Dynamic pricing is a crucial tool for any small to mid-sized business owner to increase revenue. Using this strategy takes a lot of thorough research and taking advantage of market trends, examining past sales, and keeping up with consumer demand and the competition in real-time.
So, what is dynamic pricing? Simply put, it is the process of raising or lowering the costs of products based on customer interest, the seasons and holidays, release dates, and other factors.
For instance, snow shovels, holiday cards, and chocolates are in peak demand in November and December. Using this strategy, a merchant would raise prices on these products during those months to benefit from increased demand and a captive consumer base. Conversely, business owners may use this approach to lower the costs on items whose time has passed, such as leftover beach blankets and mosquito repellent from the summer.
When you change costs based on dynamic pricing in your brick-and-mortar store, don’t forget to reflect these changes in your online shop and sales app. Feature your pricing items prominently. Consider sales displays at the front of the store and in the back of brick-and-mortar establishments. They should also be front and center on your website’s homepage or your sales App.
Like all business strategies, this requires a solid foundation to produce a positive result. Here are steps to make your business successful with the ultimate guide to pricing your products:
The first step to implementing a strategy is studying shoppers’ buying habits over the past few weeks, months, and years. This is where having a modern Point of Service (POS) program is highly beneficial. Premiere companies like National Retail Solutions (NRS) offer POS tools such as remote inventory and sales tracking that provide small business owners easy access to supply and demand for their products. Examining what items sold the most or least is when a business owner can best understand market fluctuation among their customers and plan on when to increase or decrease prices through dynamic pricing for small businesses.
When instituting dynamic pricing, it is essential to consider your customer base’s relative wealth. If your business, for example, is located in an underserved population, don’t make the mistake of expanding prices to the point that your loyal customers forego the purchase and get nervous that your establishment is becoming unaffordable. React on the fly. Once you increase based on dynamic pricing, you can always change back to the regular price, or a reduced sales point, if need be. That’s the beauty of dynamic pricing: it is flexible.
An important decision on dynamic pricing for small businesses is when to roll out new price points. For instance, a company that wants to raise prices on holiday cards should not wait until December to do so. The big shopping days start around Black Friday and right after Memorial Day and the 4th of July weekend. Regarding brand-new items, dynamic pricing can differ within a week or two. For example, a hardware store selling the latest and greatest lawnmower may want to increase the price upon release. Some consumers will always want to get the latest items immediately and won’t mind paying more. Psychologically, this strategy works and will make some shoppers think that more expensive items equal better quality. However, if the competition sees this and tries to undercut your sales by lowering their costs, you may have to cut prices to keep up.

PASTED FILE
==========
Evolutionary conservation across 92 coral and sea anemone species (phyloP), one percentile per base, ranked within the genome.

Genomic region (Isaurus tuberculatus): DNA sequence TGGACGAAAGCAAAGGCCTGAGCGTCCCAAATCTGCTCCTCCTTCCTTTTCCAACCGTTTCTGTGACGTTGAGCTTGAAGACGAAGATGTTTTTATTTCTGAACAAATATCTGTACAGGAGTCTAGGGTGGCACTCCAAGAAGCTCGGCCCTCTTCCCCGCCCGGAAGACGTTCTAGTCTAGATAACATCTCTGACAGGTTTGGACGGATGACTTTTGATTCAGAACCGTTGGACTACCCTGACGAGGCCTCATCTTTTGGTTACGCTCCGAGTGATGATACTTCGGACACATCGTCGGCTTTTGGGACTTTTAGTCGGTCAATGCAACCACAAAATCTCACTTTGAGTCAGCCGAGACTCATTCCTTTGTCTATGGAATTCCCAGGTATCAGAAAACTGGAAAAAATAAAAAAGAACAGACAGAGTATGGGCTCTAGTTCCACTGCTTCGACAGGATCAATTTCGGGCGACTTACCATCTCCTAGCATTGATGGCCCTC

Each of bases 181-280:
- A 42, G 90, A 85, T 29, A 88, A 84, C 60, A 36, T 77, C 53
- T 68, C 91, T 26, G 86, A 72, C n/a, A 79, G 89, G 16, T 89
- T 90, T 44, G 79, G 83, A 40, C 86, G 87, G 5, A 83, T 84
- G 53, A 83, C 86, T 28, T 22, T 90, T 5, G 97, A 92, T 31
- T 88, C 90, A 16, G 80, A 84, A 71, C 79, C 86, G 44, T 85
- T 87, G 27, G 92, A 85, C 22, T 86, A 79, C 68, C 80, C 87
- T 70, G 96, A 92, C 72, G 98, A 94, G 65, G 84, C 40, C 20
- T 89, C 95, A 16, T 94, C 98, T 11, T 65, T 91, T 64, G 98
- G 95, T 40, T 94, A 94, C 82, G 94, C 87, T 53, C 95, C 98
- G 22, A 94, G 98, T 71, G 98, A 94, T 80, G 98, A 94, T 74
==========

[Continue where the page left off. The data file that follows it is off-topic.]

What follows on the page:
For many small businesses, the changing seasons determine dynamic pricing strategy. The general rule is to increase prices on items when they are in season, as they’ll see the highest demand. Your loyal customers would be willing to pay more at their favorite store for a snow shovel in December or grilling equipment in July than during the off-season. Stores can also raise prices according to the holidays. For instance, you’ll want to heighten the ceiling on prices for Easter candy, Christmas decorations, and July 4th-themed items in the lead-up to those days. Additional examples of the seasons affecting this include hardware stores raising prices on rakes and work gloves in the spring and fall.
Do not change the cost of everyday items; this gives the perception of price gauging. As Global management consulting firm McKinsey & Company reports, the COVID pandemic is not a time to raise personal protective devices or hand sanitizer prices. In addition, if you see spaghetti sauce selling for more than usual, that does not mean you should raise the price. Customers will understand price increases on seasonal items but will be left confused when regular household staples rise in price. In this case, this will give the customer the impression of a random increase, and they’ll be left questioning how you operate your store.
Dynamic pricing is an exciting aspect of running a small business, and it keeps merchants on their toes and gives incentive for them to do their homework and always stay aware of the competition. By following the pointers above, proprietors will be well on their way to increasing profits and being a successful business.